Here's a sampling of some of the things I found embarrassing in the Spartacist League's "Workers Vanguard" from the years (in the mid 90's) when was trying to get my liberal friends to read it:
1) The headline SHAME-FACED DEFECTION FROM TROTSKYISM" which told of an editor, who "shame-facedly" started another Trotskyist sect. (By the way, he started the Internationalist group, and they say that the Sparts aren't true Trotskyists. I don't go out drinking with boys from either group.)
2) Frequent--far too frequent--defense of NAMBLA group. NAMBLA is an acronism for "North American Man Boy Love Association." While I do accept that this group should be let alone--and certainly the FBI can never take the moral high ground on anything--I though that the Sparts coverage of this was way, way overdone. How big was this group? What is it's political significance.
3) The printing of letters written by new recruits which spoke of accepting the "party discipline."
4) A "Hooray for Nina!" insert which showed porn-star (and socialist!) Nina Hartley posing and defending her battles with a Las Vegas court for obscenity. This wouldn't have been so bad, except the picture they published was of her suggestively posing--a surreal juxtapostion to the other pictures in that issue, protestors and Lenin and Trotsky.
5) When one of their ex-comrades was murdered in Russia, they wrote the most curious obituary I have ever seen. Even as this woman lie dead, having sacrificed herself in activisim, the Sparts still lamented that she had fallen into some "weird" non-Trotskyist group, but they nevertheless were sorry to see her go and wish the last part of her life would have been spent in the proper political group, which was of course, the Spartacists.
6) The lionization of a single man who languishes on Pennsylvania's death row, Mumia Abul Jamal. While it does appear he was unjustly convicted and this probably because he's black and was a member of the Black Panthers (and indeed I made donations to the Sparts' legal defense fund), it's obvious to anyone that they are using him for symbolic value, which wouldn't be so bad in itself, for if we can stop the death of one man in prison, perhaps we could stop more. Like I say, this wouldn't be so bad in itself except for . . .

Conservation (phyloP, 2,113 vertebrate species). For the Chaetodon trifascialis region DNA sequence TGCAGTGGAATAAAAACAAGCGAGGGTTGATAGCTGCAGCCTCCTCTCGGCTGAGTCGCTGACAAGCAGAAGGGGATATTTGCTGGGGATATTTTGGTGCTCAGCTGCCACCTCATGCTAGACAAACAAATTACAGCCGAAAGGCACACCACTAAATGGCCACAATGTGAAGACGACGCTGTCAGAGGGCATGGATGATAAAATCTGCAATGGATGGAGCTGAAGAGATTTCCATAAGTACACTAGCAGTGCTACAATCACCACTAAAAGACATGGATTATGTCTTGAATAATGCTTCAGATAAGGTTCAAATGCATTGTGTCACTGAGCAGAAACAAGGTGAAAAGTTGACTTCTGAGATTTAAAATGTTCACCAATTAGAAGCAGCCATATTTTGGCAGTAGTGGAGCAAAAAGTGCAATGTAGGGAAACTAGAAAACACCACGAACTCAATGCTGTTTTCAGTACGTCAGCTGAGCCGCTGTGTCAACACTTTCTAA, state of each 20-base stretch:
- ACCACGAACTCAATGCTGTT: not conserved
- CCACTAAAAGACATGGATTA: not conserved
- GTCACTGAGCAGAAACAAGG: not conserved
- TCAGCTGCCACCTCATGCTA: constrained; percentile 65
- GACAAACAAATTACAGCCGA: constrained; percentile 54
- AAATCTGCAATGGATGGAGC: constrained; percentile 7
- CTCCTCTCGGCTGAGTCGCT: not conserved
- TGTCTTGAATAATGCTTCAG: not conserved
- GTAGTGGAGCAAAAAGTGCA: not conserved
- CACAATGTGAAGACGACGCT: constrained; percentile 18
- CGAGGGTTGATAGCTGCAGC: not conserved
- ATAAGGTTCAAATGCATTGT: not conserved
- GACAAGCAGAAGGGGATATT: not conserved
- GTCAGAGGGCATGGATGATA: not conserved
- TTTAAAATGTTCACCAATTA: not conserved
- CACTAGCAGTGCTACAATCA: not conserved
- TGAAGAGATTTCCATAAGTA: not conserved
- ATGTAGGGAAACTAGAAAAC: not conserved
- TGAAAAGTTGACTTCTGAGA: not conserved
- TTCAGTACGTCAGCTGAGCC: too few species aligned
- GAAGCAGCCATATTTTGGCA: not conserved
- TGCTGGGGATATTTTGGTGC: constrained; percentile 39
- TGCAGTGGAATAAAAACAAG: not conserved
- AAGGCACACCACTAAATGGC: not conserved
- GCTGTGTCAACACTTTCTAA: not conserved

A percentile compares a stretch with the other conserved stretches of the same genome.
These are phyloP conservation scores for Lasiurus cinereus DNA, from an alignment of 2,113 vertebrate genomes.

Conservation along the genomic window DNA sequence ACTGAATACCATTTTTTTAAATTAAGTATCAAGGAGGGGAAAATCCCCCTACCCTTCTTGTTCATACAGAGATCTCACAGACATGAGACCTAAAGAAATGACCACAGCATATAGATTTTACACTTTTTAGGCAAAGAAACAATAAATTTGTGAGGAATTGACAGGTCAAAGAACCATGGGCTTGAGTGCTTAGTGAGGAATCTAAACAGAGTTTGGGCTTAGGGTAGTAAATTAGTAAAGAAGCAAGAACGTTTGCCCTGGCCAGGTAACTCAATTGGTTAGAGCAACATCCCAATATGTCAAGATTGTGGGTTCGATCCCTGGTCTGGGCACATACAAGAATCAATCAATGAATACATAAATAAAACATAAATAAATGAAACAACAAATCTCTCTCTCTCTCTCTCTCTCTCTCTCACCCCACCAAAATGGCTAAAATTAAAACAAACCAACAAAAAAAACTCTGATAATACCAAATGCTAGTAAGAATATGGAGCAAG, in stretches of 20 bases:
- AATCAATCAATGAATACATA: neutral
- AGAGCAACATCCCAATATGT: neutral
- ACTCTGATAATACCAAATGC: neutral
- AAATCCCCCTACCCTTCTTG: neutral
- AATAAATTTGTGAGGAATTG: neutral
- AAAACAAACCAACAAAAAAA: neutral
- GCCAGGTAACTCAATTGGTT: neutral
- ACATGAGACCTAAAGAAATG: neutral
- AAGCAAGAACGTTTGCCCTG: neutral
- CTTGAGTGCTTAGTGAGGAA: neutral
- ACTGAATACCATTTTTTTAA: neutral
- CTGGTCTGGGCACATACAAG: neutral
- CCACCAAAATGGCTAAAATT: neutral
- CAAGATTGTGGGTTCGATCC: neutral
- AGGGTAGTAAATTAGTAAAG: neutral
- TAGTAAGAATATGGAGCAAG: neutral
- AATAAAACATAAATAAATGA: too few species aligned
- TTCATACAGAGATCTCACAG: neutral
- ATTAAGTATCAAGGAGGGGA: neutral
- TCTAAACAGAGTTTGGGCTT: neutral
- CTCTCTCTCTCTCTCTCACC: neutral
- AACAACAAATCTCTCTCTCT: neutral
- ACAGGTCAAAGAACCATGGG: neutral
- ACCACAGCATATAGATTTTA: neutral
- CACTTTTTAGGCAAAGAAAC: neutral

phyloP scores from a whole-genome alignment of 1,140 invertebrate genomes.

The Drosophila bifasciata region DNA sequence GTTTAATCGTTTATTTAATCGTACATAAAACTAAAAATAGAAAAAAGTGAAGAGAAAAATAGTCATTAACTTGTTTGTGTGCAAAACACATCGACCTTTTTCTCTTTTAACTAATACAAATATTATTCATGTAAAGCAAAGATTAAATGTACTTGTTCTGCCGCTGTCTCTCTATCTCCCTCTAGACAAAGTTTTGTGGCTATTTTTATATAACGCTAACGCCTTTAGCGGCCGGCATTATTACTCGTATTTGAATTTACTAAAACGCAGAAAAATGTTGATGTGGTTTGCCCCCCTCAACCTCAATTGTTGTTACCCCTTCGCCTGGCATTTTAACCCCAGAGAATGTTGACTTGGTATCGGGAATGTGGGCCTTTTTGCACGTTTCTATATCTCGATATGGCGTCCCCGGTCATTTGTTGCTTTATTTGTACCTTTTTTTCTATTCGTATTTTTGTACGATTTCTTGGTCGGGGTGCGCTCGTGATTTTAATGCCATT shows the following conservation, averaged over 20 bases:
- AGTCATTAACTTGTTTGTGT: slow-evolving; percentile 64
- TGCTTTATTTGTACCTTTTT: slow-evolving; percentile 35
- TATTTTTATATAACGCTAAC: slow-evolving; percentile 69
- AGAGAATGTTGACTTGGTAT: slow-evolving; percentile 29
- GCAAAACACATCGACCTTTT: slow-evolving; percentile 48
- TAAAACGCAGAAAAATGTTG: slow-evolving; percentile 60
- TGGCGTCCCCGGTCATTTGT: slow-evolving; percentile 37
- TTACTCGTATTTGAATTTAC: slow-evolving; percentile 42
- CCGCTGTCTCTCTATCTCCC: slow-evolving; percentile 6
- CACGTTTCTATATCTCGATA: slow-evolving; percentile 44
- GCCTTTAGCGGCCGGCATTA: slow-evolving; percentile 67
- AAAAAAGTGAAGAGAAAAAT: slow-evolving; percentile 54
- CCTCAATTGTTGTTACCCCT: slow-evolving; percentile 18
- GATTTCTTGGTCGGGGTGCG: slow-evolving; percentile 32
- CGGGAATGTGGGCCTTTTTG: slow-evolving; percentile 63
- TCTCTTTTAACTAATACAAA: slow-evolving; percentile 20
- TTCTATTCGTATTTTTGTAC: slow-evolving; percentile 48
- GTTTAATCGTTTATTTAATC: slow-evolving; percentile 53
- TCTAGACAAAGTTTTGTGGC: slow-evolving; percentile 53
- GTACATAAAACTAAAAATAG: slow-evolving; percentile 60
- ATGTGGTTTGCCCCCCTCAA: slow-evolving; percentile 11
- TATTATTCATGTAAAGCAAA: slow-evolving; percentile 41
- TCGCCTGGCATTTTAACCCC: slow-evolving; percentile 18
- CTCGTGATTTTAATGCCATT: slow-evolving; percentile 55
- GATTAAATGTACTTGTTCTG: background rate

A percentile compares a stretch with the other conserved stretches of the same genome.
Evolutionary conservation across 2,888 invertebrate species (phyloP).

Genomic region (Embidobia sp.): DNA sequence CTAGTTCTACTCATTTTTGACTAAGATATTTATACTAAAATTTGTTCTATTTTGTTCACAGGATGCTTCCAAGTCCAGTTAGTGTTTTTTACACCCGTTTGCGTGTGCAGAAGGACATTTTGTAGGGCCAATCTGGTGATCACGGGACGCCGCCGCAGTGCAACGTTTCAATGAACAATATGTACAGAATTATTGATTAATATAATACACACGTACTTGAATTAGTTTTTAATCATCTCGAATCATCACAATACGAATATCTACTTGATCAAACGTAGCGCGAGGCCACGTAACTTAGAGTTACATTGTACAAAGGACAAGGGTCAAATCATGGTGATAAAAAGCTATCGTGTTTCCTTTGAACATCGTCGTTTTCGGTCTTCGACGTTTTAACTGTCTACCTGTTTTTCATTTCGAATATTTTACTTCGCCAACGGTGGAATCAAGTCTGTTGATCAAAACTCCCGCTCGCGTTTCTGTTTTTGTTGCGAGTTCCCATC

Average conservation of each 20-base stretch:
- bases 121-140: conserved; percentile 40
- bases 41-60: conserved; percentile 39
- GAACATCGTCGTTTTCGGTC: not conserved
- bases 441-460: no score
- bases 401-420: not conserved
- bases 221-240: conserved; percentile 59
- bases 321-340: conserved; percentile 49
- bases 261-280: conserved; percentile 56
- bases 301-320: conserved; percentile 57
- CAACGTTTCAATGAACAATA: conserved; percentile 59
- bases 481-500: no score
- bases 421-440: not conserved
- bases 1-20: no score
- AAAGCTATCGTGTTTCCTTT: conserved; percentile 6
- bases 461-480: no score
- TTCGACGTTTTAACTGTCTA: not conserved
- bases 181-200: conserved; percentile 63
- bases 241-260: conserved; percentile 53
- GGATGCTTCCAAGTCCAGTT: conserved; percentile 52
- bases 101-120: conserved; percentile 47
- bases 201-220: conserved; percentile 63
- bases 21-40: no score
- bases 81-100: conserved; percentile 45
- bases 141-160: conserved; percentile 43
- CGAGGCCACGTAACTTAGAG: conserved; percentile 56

7) The Spartacists' POSITIVELY RIDICULOUS take on the O.J. Simpson verdict, in which they used that the well-known racism of the Los Angeles police department to suggest that it was plausible that O.J. was a victim of an elaborate police frame-up. Then they wrote that "only O.J. knows what happened that night."
In defending OJ in the manner they defend Mumia, the Sparts lost a lot of credibility with me, for they showed an utter obliviousness to what I think was the central lesson from the O.J. case. The U.S. justice system is in fact color-blind to Black and White, and sees only one color, Green. O.J. bought his aquittal, and his doing so was just as repulsive as if the president of Exxon had done the same thing.
8) Finally, I "really" have a strong "objection" to the writing "style" of the Spartacists which uses far too many "quotation marks." And I must "admit" that this "style" has infected my "writing" as well. It's as if they don't "trust" we "readers" to know that the capitalist "justice" system is not really "justice" at all but a "facade" for power relations. I think most people realize that, and the Spartacists would do well-advised to stop using so many quotes and write in a manner more respectful of their readers' intelligence.
So, the Worker's Vanguard was an embarrassment, and I couldn't get anyone to read it. The irony is they--like the Mormons--take their unpopularity as a sign of their own veracity.
In a way, I can see their thinking there. I mean, what's popularity, really? Michael Jackson is popular, like Billy Ray Cyrus, Beenie Babies, Pokemon, Family Circus and Dr. Pepper. What does popularity have to do with substance or quality? Nothing.
True enough, but when I was trying to sell a paper that screams about TRUE TROTSKYISM!, I was never surprised to find that people, all of a sudden, had other things to do.